Despite growing up in poverty, Ellison Meyers Brown (September 22,1913 - August 23,1975), was a direct descendant of the last acknowledged royal family of the Narragansett Indian Tribe of Rhode Island. Perhaps it was this noble heritage that drove him to become one of the greatest long-distance runners in U.S. history. In 1936, Brown became the second-ever Native American to win the Boston Marathon; that same year, Brown competed in the Olympic Games and won the Port Chester (New York) marathon as well as (the very next day) a second marathon in Manchester, New Hampshire. Three years later, Brown became the first runner to break the 2:30 mark during the Boston Marathon, bringing him his second win.


Rodney Dean Curl (born January 9, 1943) is the first full-blooded Native American golfer to win a PGA tour event. A member of the Wintu Indian tribe, Curl joined the PGA circuit in 1969; over the next decade, he also racked up 42 top-ten finishes – including a half dozen in the top three.


John T. “Chief” Meyers (July 29, 1880 – July 25, 1971) was a Major League Baseball player and member of the Cahuilla tribe on the Santa Rosa Reservation in Riverside, California.

Drafted by the New York Giants, Meyers would play in four different World Series – three in a row with the New York Giants (1911-1913) and one with the Brooklyn Robins in 1916. In 1933, Meyers was appointed chief of the Mission Indian Agency of Southern California, where he worked until he retired.


Joe “The Boss” Hipp (born December 7, 1962) is a member of the Blackfeet Tribe and a retired professional heavyweight boxer. On August 19,1995, Hipp became the first Native American to challenge for – and win – a world heavyweight boxing championship. He ended his career with a 43-7 record.

#NativeAmericans #Nativeathletes #MLB #NFL #Olympics #BostonMarathon

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By Joel Centano

A parental confession: My two daughters (ages 7 and 10), as young kids are wont to do, tune me and my “dad talks” out as a matter of principle. If you promise not to tell them, though, I’ll let you in on a secret: I haven’t given up on teaching essential life lessons. I’ve simply become more creative in how I instill them – swapping out my quickly dismissed discussions (“we get it, Dad!”), for instance, with mediums they’re more likely to tune into and role models they’re most likely to follow.

Enter Coin Trick with its illuminating window into Native American culture, as well its superbly sympathetic heroine, Cassidy. The following lessons learned along her journey promise to be a boon for any child’s development.

Stand Up to Bullies: What better way to begin a podcast for children than with a lesson about being brave and lending your voice to the voiceless? I watched my daughters’ eyes widen when, early in Episode 1, Cassidy stands up for her friend Jonathan after a schoolyard bully rips off his glasses and taunts him with Native American slurs. Later, in Episode 5, Cassidy uses her growing power to empower others when she confronts Smitey, a second bully who preys on those he perceives as weak. It is, I hope, exactly how my daughters would act in similar situations.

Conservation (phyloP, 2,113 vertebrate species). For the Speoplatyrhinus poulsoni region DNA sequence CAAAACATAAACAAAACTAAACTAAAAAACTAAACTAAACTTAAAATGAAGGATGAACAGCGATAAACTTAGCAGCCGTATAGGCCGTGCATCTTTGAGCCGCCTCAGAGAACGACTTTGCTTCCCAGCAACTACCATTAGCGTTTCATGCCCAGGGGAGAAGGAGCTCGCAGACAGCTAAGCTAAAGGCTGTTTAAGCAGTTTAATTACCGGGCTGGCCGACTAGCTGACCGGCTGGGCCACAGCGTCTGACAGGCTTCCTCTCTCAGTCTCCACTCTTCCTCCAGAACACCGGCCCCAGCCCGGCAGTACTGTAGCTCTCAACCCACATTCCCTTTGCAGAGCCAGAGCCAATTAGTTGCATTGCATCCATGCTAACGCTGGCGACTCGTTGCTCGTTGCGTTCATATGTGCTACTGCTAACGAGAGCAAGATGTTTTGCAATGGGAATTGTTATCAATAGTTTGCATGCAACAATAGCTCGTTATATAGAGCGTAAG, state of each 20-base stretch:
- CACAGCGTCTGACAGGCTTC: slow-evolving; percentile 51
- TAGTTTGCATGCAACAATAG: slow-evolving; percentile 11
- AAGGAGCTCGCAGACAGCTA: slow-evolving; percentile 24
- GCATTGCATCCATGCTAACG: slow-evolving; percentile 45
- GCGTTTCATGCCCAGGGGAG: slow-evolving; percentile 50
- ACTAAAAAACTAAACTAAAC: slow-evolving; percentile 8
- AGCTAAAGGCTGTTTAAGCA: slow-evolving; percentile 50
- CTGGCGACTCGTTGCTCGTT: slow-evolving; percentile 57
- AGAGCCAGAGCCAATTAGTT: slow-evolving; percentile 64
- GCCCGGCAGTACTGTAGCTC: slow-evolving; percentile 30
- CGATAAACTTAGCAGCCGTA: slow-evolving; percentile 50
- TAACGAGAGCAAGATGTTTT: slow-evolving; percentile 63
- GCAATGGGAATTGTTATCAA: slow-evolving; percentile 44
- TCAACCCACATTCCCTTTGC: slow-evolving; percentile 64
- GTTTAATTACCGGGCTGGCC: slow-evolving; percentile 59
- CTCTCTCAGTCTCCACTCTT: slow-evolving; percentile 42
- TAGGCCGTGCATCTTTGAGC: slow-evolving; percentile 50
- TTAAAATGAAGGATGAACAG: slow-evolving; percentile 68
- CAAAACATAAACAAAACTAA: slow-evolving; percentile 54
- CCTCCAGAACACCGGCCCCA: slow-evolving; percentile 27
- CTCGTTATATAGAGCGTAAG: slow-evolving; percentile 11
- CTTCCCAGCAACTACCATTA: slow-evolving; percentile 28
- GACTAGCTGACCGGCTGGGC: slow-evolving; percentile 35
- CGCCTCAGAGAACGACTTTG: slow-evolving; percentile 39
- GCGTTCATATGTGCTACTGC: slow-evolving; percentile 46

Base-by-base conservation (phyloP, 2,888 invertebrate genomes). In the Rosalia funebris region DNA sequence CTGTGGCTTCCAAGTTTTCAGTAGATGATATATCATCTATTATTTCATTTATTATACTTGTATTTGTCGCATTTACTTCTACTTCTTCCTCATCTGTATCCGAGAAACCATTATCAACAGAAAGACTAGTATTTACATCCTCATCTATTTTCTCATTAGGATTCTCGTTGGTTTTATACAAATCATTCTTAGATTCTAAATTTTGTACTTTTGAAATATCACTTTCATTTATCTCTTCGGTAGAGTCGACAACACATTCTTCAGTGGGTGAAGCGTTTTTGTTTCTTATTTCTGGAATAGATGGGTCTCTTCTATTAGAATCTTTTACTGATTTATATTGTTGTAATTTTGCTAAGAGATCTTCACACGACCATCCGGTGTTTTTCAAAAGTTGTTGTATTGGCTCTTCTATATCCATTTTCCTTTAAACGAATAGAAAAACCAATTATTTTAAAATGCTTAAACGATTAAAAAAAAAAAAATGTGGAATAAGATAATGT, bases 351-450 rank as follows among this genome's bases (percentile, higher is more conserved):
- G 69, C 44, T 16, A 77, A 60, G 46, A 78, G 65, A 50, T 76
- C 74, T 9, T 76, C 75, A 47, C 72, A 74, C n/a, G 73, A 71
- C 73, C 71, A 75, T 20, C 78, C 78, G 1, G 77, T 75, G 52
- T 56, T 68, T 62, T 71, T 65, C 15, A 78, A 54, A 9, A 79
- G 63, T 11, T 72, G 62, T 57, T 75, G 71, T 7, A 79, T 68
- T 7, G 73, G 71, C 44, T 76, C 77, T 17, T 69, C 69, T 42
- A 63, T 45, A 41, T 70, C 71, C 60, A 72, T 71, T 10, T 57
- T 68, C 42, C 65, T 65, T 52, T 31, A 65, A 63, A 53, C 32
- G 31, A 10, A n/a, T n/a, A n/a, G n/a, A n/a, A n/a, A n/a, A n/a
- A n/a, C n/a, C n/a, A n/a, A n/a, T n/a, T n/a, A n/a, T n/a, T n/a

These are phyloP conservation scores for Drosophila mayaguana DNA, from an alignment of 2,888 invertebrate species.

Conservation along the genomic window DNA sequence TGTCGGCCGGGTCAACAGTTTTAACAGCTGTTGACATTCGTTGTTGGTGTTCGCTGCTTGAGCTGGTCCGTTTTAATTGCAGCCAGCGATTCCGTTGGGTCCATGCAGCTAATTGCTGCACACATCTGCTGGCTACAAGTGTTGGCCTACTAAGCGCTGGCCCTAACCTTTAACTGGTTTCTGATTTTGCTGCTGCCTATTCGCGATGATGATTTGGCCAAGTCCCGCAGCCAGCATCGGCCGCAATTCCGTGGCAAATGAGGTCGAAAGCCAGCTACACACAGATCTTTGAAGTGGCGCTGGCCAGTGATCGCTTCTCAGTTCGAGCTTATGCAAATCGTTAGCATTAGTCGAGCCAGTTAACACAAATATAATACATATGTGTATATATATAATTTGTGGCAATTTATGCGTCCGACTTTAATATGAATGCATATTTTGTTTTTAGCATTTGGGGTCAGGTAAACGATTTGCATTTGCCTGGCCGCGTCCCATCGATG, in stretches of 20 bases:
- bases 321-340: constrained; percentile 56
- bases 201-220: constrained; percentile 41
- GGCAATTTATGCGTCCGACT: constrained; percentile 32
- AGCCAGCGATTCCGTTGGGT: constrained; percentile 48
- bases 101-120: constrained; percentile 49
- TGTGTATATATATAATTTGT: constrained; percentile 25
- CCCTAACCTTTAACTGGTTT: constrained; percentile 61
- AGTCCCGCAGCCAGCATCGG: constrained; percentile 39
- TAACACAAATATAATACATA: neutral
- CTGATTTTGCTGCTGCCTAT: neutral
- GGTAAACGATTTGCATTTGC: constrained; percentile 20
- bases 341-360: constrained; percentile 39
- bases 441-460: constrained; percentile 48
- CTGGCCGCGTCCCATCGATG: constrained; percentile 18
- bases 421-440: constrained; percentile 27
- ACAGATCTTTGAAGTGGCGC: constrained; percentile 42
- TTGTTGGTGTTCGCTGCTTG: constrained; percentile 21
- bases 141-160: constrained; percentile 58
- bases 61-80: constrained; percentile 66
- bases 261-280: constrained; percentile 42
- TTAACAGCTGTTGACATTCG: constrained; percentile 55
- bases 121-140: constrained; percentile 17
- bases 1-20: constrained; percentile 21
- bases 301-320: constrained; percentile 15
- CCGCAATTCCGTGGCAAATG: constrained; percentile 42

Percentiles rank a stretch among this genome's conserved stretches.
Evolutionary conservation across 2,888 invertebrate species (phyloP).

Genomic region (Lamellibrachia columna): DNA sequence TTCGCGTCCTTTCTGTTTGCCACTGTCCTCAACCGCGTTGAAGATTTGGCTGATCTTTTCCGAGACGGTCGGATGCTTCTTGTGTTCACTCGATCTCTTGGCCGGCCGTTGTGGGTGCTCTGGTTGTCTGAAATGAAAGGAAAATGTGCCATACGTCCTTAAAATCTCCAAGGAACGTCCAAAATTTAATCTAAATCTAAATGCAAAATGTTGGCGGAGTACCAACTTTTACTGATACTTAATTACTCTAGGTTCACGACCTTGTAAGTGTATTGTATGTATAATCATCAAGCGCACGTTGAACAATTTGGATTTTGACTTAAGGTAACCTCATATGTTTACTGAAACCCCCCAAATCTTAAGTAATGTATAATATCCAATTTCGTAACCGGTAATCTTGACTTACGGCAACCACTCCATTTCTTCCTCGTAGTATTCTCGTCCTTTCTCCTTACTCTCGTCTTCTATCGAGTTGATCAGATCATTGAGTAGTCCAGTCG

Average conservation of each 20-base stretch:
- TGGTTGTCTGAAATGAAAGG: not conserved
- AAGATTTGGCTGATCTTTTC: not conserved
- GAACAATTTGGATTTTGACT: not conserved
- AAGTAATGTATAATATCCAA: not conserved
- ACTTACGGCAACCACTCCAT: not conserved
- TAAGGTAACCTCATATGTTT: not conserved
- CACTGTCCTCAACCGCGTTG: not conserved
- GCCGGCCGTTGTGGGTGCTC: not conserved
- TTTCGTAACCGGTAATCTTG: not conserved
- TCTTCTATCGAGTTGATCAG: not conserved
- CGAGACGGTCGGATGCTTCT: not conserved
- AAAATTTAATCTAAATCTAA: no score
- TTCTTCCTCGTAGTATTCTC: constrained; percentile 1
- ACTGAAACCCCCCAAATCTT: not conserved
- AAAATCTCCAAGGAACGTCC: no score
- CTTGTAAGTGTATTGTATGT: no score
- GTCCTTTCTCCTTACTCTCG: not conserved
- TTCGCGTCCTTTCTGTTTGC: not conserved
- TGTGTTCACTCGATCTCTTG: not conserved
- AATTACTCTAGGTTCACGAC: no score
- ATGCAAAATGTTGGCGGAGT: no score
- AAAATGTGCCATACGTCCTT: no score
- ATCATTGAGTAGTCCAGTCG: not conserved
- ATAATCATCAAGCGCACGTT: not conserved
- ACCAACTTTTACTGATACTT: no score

Use Your Ingenuity: Yes, iPhones and iPads have their place, but they wear out their welcome when kids can no longer rely on their own devices to entertain themselves, problem solve, or even check the weather (I knew it was time to course correct when my oldest daughter opened her weather app to gauge current conditions rather than look outside). Whenever Cassidy is challenged or imperiled, it is her quick thinking, creativity, and ingenuity – using her bike pump in Episode 4 to inflate General Frog and float to safety, for example – that saves her.

Just Do You: Sidestepping societal pressures, social media’s influence, incessant advertising, even parental expectations – and simply being yourself can be Herculean tasks for anyone, let alone developing children. Keep doing you, Cassidy, and keep wearing that Buffalo Bills jersey as long as you like. You were right on to tell Koko in Episode 2 that “girls can like football, too, and they don’t have to wear dresses and do their hair all fancy.”

Trust Yourself: Successfully navigating societal mazes so often comes down to how well we can evade untoward advice and negative voices – including our own self-doubt. Although Cassidy, despite her better judgement, follows Koko into a dangerous forest in Episode 3, she eventually finds her true north when she listens to her inner voice and trusts her intuition. “No, no. I’m not listening to you,” Cassidy tells all the negative voices she hears while making her way through a pitch-black cave toward the Giant in Episode 5. “I can do this.” she says. “I can do this!” Her words, I hope, will forever resound in my daughters’ ears.

Show Compassion: Standing up to bullies requires strength but, as Cassidy also demonstrates, so does showing compassion. “I know that sometimes people act mean because other people have been mean to them,” Cassidy tells the Giant in Episode 5. It’s Cassidy’s insight and understanding, as much as her bravery, that leads to peace and helps her accomplish the colossal undertaking of saving a village from destruction and restoring order to the universe.

Embrace the Hero’s Journey: Joseph Campbell rode out the Great Depression in a cabin, poring through ancient myths while discovering a recurrent, cross-cultural pattern in each he’d later call “The Hero’s Journey.” I spent much of my early adulthood reading Campbell’s works, and years later, admittedly, put my girls to sleep while attempting to relay their themes. I’m OK with that now, though, thanks to Coin Trick. While teaching and inspiring my daughters to learn more about Native American culture, it’s given them a worthy and approachable role model in Cassidy, a true hero who accepts and rises to life’s challenges, grows from her journey, and ultimately, uses that journey to benefit others.

Joel Centano is a writer, editor, photographer, avid Coin Trick listener, and Hero's Journey devotee, but above all, a dad.

Be Bold image: rawpixel

Superhero image: jpmsonline

#CoinTrickPodcast #parenting #HerosJourney #JosephCampbell #rolemodel #compassion #childdevelopment #antibullying #StompOutBullying #ingenuity #intuition #JustDoYou